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Block diagram of Marine Radar

A radar system operates in a way that it radiates electromagnetic energy into space and detects various aspects related to objects by analyzing the echo generated when the radiated energy gets re-radiated by the object. The figure below shows the basic principle of radar:  

Let us now discuss how radar operates:

Transmitter Section: The transmitter section is composed of the following units:
1. Waveform Generator: The waveform generator (usually a magnetron) generates a radar signal at low power which is to be transmitted into space.
2. Transmitter: The signal generated by the waveform generator is fed to the transmitter. The transmitter section can be a magnetron, traveling wave tube, or transistor amplifier. In the case of pulse radar, magnetrons are widely used as transmitters but whenever there exists a need for high average power then amplifiers are used.
3. Pulse modulator: A pulse modulator is used to build synchronization between the waveform generator and transmitter. The pulse modulator causes the turning on and off of the power amplifier according to the input pulses generated by the waveform generator.
4. Duplexer: A duplexer is used to form isolation between the transmitter and receiver section. A duplexer allows the use of a single antenna for both transmission and reception purposes. However, both sections operate at different power levels, therefore, a duplexer is used to isolate the two sections. Thus the signal from the transmitter is provided to the antenna through the duplexer. As the duplexer short circuits the input of the receiver section. Also, the re-radiated signal received by the common antenna is fed to the receiver section using a duplexer.

Receiver Section
: The following components are present inside the receiver section:
5. Low noise RF amplifier: The receiver must be superheterodyne. The unit acts as the input stage for the receiver section. The RF amplifier generates an RF pulse which is proportional to the echo of the transmitted signal.
6. Mixer and Local Oscillator: The RF pulse received from the low-noise RF amplifier is converted into an IF pulse. Usually, the RF amplifier acts at the input stage of the receiver section but sometimes the mixer acts at the input stage by eliminating the RF amplifier. But this leads to a less sensitive receiving section due to the high noise figure of the mixer.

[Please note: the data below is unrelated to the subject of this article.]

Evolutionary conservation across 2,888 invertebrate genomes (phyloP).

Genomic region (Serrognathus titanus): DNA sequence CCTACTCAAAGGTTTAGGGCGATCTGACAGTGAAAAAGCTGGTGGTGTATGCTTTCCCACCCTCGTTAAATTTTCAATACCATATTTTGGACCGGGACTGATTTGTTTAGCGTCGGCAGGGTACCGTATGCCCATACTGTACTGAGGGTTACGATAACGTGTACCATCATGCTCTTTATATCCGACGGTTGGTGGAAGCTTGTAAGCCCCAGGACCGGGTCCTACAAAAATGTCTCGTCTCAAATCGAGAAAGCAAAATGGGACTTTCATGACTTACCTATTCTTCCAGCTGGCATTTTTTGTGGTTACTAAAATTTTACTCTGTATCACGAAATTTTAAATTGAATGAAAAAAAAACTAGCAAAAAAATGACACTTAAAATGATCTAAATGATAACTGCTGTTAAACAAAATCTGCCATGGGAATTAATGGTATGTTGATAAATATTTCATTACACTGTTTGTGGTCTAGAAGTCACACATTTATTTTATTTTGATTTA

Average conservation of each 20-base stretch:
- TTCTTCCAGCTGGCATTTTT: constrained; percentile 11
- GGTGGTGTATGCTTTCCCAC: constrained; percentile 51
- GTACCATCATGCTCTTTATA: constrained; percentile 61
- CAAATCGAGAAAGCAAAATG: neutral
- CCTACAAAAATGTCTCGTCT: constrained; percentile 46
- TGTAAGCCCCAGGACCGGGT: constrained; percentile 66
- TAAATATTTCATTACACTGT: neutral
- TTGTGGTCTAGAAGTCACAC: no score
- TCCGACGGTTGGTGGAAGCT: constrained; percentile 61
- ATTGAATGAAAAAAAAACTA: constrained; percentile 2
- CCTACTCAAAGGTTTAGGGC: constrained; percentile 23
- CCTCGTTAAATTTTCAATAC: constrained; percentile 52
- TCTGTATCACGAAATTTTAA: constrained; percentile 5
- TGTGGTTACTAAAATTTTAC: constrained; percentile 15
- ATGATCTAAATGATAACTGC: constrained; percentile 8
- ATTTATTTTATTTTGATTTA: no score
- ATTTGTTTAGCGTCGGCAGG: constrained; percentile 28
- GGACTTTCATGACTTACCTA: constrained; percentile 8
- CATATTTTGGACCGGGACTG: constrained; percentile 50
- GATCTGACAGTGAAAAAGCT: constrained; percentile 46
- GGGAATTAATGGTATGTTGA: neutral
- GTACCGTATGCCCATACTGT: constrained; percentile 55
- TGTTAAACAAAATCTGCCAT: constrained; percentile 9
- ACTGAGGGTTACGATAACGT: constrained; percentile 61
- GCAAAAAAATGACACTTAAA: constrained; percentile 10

7. IF amplifier: The IF pulse generated by the mixer circuit is amplified by the IF amplifier. It acts as a matched filter and increases the SNR of the received signal. Also, it enhances the echo-detecting ability of the receiver section by reducing the effects of unwanted signals. The receiver’s bandwidth is associated with the bandwidth of the IF stage.

8. 2nd Detector or Demodulator: This unit is nothing but a crystal diode that performs demodulation of the signal by separating the transmitted signal from the carrier.

9. Video Amplifier: This unit amplifies the received signal to a level that can be displayed on the screen.

10. Threshold decision: This unit decides the existence of the target in space. It has some threshold limit set which is compared with the magnitude of the received signal. If the threshold value is surpassed by the output signal, then this shows the presence of the target. Otherwise, it is assumed that only the noise component is present in the space.
11. Display: The display unit shows the final output of the receiver section. 

PPI i.e., plan position indication is typically used as the radar display unit. It presents the range and location of the object by mapping it in polar coordinates. PPI is implemented with CRT. The output signal modulates the electron beam of the cathode ray tube to permit the electron beam to sweep from the center in the outward direction of the tube. And this sweep shows rotation in synchronization with the pointing of the antenna.

Radar (1)

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